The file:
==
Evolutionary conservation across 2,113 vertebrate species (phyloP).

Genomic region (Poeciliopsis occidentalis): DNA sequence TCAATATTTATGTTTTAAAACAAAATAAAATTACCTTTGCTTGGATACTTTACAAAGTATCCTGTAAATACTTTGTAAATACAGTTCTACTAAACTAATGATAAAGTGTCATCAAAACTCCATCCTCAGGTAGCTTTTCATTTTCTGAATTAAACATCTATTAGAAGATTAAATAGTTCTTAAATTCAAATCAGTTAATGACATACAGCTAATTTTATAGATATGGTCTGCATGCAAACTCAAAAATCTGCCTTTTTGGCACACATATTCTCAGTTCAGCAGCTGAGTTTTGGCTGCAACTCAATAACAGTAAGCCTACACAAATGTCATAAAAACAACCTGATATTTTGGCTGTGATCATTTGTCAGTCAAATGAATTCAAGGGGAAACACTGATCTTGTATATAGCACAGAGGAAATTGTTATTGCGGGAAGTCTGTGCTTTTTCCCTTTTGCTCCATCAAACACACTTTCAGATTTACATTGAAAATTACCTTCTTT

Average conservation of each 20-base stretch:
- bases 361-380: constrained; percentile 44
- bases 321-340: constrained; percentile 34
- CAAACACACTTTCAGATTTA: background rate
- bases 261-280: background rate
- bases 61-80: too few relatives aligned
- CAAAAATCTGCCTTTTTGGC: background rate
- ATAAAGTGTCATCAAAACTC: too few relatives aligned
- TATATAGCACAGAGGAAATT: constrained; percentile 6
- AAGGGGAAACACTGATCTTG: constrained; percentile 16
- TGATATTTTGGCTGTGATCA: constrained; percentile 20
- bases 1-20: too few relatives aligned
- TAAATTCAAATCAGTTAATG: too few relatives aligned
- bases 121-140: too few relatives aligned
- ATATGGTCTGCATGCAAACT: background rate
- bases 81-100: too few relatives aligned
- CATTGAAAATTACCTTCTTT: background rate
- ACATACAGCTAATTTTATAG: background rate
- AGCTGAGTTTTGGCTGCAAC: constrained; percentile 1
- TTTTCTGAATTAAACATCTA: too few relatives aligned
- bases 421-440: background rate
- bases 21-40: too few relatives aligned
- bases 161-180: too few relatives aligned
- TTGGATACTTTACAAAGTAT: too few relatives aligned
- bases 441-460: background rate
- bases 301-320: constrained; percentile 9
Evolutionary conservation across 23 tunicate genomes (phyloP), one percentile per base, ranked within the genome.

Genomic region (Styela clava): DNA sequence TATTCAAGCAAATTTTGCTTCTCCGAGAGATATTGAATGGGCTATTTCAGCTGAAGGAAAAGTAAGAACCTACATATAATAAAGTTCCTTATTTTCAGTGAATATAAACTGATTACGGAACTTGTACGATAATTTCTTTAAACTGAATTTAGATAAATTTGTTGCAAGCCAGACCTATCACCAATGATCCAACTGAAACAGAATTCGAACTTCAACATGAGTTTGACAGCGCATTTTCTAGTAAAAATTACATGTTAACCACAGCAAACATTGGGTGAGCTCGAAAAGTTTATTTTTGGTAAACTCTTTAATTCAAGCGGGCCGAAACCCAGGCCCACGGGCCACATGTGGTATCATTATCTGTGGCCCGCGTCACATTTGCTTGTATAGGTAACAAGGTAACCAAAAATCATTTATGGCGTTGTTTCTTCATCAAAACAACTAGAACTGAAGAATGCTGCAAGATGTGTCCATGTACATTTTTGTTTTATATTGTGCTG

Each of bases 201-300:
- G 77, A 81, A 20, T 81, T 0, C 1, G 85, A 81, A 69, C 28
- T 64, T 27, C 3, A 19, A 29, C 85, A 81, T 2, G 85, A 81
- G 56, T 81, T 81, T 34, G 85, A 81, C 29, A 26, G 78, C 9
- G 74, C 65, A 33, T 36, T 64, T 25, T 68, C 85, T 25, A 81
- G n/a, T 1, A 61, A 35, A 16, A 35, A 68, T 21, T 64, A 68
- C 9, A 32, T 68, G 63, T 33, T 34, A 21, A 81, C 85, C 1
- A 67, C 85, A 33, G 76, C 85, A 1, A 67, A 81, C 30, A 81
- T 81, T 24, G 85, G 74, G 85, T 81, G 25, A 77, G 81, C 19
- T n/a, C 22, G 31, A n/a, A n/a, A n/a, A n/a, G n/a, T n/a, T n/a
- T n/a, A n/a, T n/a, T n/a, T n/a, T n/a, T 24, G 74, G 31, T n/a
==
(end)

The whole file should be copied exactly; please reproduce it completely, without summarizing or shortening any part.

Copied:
Evolutionary conservation across 2,113 vertebrate species (phyloP).

Genomic region (Poeciliopsis occidentalis): DNA sequence TCAATATTTATGTTTTAAAACAAAATAAAATTACCTTTGCTTGGATACTTTACAAAGTATCCTGTAAATACTTTGTAAATACAGTTCTACTAAACTAATGATAAAGTGTCATCAAAACTCCATCCTCAGGTAGCTTTTCATTTTCTGAATTAAACATCTATTAGAAGATTAAATAGTTCTTAAATTCAAATCAGTTAATGACATACAGCTAATTTTATAGATATGGTCTGCATGCAAACTCAAAAATCTGCCTTTTTGGCACACATATTCTCAGTTCAGCAGCTGAGTTTTGGCTGCAACTCAATAACAGTAAGCCTACACAAATGTCATAAAAACAACCTGATATTTTGGCTGTGATCATTTGTCAGTCAAATGAATTCAAGGGGAAACACTGATCTTGTATATAGCACAGAGGAAATTGTTATTGCGGGAAGTCTGTGCTTTTTCCCTTTTGCTCCATCAAACACACTTTCAGATTTACATTGAAAATTACCTTCTTT

Average conservation of each 20-base stretch:
- bases 361-380: constrained; percentile 44
- bases 321-340: constrained; percentile 34
- CAAACACACTTTCAGATTTA: background rate
- bases 261-280: background rate
- bases 61-80: too few relatives aligned
- CAAAAATCTGCCTTTTTGGC: background rate
- ATAAAGTGTCATCAAAACTC: too few relatives aligned
- TATATAGCACAGAGGAAATT: constrained; percentile 6
- AAGGGGAAACACTGATCTTG: constrained; percentile 16
- TGATATTTTGGCTGTGATCA: constrained; percentile 20
- bases 1-20: too few relatives aligned
- TAAATTCAAATCAGTTAATG: too few relatives aligned
- bases 121-140: too few relatives aligned
- ATATGGTCTGCATGCAAACT: background rate
- bases 81-100: too few relatives aligned
- CATTGAAAATTACCTTCTTT: background rate
- ACATACAGCTAATTTTATAG: background rate
- AGCTGAGTTTTGGCTGCAAC: constrained; percentile 1
- TTTTCTGAATTAAACATCTA: too few relatives aligned
- bases 421-440: background rate
- bases 21-40: too few relatives aligned
- bases 161-180: too few relatives aligned
- TTGGATACTTTACAAAGTAT: too few relatives aligned
- bases 441-460: background rate
- bases 301-320: constrained; percentile 9
Evolutionary conservation across 23 tunicate genomes (phyloP), one percentile per base, ranked within the genome.

Genomic region (Styela clava): DNA sequence TATTCAAGCAAATTTTGCTTCTCCGAGAGATATTGAATGGGCTATTTCAGCTGAAGGAAAAGTAAGAACCTACATATAATAAAGTTCCTTATTTTCAGTGAATATAAACTGATTACGGAACTTGTACGATAATTTCTTTAAACTGAATTTAGATAAATTTGTTGCAAGCCAGACCTATCACCAATGATCCAACTGAAACAGAATTCGAACTTCAACATGAGTTTGACAGCGCATTTTCTAGTAAAAATTACATGTTAACCACAGCAAACATTGGGTGAGCTCGAAAAGTTTATTTTTGGTAAACTCTTTAATTCAAGCGGGCCGAAACCCAGGCCCACGGGCCACATGTGGTATCATTATCTGTGGCCCGCGTCACATTTGCTTGTATAGGTAACAAGGTAACCAAAAATCATTTATGGCGTTGTTTCTTCATCAAAACAACTAGAACTGAAGAATGCTGCAAGATGTGTCCATGTACATTTTTGTTTTATATTGTGCTG

Each of bases 201-300:
- G 77, A 81, A 20, T 81, T 0, C 1, G 85, A 81, A 69, C 28
- T 64, T 27, C 3, A 19, A 29, C 85, A 81, T 2, G 85, A 81
- G 56, T 81, T 81, T 34, G 85, A 81, C 29, A 26, G 78, C 9
- G 74, C 65, A 33, T 36, T 64, T 25, T 68, C 85, T 25, A 81
- G n/a, T 1, A 61, A 35, A 16, A 35, A 68, T 21, T 64, A 68
- C 9, A 32, T 68, G 63, T 33, T 34, A 21, A 81, C 85, C 1
- A 67, C 85, A 33, G 76, C 85, A 1, A 67, A 81, C 30, A 81
- T 81, T 24, G 85, G 74, G 85, T 81, G 25, A 77, G 81, C 19
- T n/a, C 22, G 31, A n/a, A n/a, A n/a, A n/a, G n/a, T n/a, T n/a
- T n/a, A n/a, T n/a, T n/a, T n/a, T n/a, T 24, G 74, G 31, T n/a